Nicole steps off into space at Mt. Holiday.

Nicole steps off into space at Mt. Holiday.

By MIKE NORTON

TRAVERSE CITY — Nicole Janiga’s face said it all.

The Traverse City high schooler had just been buckled into a harness and swung out high over the snow on the new zipline at the Mt. Holiday Ski Resort, and she was already grinning. No shrieks or whoops as she sped along on her brief journey across the main Holiday slope, startling the skiers below her – just a giggle or two.

“It wasn’t really very scary,” she said. (Maybe not for her, I thought.)

The zipline is one of two (it’s 288 feet long, and there’s a 330-foot return line) installed just before the end of the year at Mt. Holiday. When spring arrives, the ski area will begin construction on what will eventually be a ten-station zipline network. In fact, this past year Mt. Holiday purchased a 12-acre parcel of land on the backside of the ski area where it plans to locate much of the new facility as part of a plan to make itself more of a year-round attraction. The ride costs $10 per person; reservations are required.

Above the ski slope on the Mt. Holiday zipline.

Above the ski slope on the Mt. Holiday zipline.

According to executive director Teresa Galante, it’s all part of a larger strategy that Mt. Holiday has been working on. Started in 1949, the ski area (located just east of Traverse City on Holiday Road) was almost closed and sold off for development after 1999, but was acquired by a nonprofit group that has run it since 2002 as a community resource. Like its counterparts in the for-profit ski industry, it’s had to be creative in appealing to a wide variety of users. Not everybody wants (or knows) how to ski, after all.

Take snow tubing, for instance. Mt. Holiday has been in the tubing business for years. Tubing has all the thrilling speed of a toboggan run or a sledding hill –  except that you get to sit in the middle of a big soft inner tube and ride down a groomed hill where there are people keeping an eye on you. And when you get to the bottom, there’s a towline waiting to take you back to the top so you can do it all over again.

Tubing down in a group at TimberLee Hills.
Tubing down in a group at TimberLee Hills.
Small wonder, then that snow tubing is one of the nation’s fastest-growing winter pastimes. What other “sport” requires little more of you than the ability to sit down, hang on tight and do a little high-pitched screaming as you hurtle downhill on a large inflated rubber donut?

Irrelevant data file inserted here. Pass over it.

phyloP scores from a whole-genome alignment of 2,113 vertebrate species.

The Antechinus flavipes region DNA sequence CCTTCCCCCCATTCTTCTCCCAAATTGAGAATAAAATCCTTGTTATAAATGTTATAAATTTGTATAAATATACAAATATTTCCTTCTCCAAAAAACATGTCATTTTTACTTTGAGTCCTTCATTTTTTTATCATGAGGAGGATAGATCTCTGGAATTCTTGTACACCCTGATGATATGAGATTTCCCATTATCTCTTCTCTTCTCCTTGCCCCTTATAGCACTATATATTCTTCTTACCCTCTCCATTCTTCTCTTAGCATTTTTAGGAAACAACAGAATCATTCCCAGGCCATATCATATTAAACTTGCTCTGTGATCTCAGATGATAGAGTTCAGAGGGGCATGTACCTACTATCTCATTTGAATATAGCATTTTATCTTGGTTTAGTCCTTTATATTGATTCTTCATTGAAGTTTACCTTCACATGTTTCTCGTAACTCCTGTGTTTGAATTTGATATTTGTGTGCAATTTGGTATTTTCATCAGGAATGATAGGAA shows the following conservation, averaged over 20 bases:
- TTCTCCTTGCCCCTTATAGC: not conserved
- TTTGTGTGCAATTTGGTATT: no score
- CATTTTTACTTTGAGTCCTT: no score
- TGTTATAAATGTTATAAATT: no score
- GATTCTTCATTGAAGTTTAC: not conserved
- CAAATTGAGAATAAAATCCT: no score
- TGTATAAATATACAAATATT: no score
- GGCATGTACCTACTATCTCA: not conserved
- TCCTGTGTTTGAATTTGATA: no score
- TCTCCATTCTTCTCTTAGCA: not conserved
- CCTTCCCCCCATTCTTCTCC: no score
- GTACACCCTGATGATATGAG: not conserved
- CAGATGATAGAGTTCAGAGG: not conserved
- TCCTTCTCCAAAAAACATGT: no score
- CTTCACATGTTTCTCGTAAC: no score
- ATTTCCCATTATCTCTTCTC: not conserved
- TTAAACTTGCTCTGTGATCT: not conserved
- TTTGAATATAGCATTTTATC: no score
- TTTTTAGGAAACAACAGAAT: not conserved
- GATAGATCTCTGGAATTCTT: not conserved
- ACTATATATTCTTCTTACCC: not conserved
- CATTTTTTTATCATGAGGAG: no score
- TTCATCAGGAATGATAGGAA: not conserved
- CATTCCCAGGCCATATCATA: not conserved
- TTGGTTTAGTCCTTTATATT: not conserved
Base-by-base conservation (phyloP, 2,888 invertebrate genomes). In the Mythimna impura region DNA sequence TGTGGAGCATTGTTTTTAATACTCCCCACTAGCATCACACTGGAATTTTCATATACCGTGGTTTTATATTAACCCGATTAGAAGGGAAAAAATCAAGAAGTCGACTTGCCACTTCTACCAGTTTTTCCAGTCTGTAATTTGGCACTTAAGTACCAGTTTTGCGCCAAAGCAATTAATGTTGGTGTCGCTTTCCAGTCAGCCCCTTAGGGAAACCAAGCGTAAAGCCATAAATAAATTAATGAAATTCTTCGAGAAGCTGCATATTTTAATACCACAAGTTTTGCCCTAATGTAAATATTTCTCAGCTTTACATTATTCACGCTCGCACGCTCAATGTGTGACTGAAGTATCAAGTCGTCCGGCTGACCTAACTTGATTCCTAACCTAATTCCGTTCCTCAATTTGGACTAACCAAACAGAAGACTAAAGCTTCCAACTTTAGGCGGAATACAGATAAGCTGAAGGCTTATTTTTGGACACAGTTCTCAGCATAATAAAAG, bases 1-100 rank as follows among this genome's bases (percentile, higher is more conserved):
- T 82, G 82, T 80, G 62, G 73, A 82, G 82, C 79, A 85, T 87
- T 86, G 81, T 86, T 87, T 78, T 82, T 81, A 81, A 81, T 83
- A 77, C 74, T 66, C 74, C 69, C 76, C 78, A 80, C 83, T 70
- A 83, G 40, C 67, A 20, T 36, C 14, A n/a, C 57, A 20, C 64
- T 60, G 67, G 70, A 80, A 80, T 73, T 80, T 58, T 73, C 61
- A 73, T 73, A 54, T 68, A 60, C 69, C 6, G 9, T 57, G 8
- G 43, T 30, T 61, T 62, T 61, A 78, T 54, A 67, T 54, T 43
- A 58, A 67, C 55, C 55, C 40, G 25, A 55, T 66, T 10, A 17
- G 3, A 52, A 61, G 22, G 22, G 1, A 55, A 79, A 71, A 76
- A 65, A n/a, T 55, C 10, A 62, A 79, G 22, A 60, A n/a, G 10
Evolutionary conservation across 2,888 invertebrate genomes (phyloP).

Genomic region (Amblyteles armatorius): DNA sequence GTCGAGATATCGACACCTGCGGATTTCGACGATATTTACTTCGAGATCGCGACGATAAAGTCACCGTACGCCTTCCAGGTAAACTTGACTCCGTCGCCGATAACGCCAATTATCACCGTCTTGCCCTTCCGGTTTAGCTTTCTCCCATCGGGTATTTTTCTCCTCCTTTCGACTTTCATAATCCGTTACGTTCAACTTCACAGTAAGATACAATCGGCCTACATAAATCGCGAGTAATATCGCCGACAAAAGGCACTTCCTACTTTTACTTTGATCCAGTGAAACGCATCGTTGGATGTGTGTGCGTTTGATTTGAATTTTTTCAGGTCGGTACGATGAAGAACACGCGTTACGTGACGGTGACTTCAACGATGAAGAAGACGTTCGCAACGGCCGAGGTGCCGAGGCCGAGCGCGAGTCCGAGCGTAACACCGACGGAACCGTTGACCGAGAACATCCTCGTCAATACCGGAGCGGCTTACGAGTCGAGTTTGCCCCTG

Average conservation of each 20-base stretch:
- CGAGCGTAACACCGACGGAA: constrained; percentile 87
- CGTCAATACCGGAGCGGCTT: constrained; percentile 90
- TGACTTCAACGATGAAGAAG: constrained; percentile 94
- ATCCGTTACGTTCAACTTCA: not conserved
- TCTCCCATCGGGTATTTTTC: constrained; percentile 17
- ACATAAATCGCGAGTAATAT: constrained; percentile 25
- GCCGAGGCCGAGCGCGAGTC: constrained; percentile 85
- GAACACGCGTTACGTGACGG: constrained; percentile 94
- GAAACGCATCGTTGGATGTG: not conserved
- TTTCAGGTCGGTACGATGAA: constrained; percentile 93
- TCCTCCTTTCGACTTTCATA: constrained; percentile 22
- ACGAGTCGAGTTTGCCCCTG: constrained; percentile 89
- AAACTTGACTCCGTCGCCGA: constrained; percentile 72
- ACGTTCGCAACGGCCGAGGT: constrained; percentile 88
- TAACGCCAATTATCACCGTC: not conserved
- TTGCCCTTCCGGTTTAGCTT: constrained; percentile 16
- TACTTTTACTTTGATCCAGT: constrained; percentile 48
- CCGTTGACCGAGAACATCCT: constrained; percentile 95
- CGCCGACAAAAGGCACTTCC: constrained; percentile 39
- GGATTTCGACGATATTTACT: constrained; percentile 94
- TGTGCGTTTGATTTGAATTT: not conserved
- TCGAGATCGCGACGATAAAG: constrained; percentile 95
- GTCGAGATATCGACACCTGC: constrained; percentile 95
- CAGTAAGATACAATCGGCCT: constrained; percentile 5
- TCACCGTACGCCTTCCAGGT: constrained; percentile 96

Letting go at Mt. Holiday.
Letting go at Mt. Holiday.
Mt. Holiday’s dedicated tubing park is pretty steep, which appeals to a lot of tubers, and it has a mechanical lift – which helps you make the most of your allotted time. (These things are popular, especially on weekends and school snow days, so they can get busy!)  But it’s not the only tubing hill around; in fact, the largest tubing hill in Michigan is just on the other side of town. It’s a former ski resort called  TimberLee Hills, and tubing is pretty much all they do -- except for parties, weddings and other events in the lodge.Over in Bellaire, Shanty Creek Resorts has a sophisticated tubing park just above their Cedar River lodge, with eight lanes that have been sculpted into a series of gradually descending ups and downs.

Tubing feels safer than sledding or tobogganing, to be sure. You’ve got all that soft air-padded cushion under you, after all. On the other hand, while you can aim and steer a sled (sort of) a slippery rubber tube is almost intentionally designed to spin around; as often as not, you end up going downhill backwards or sideways. Which does keep the snow out of your face.

Lots of people like to lock hands and legs and go down in linked groups, which adds to the shrieking but seems to make the whole thing go a lot slower than individual tubers can travel on their own. Some tubing hills even have specially-designed two-person tubes that are particularly popular with families where there are small children.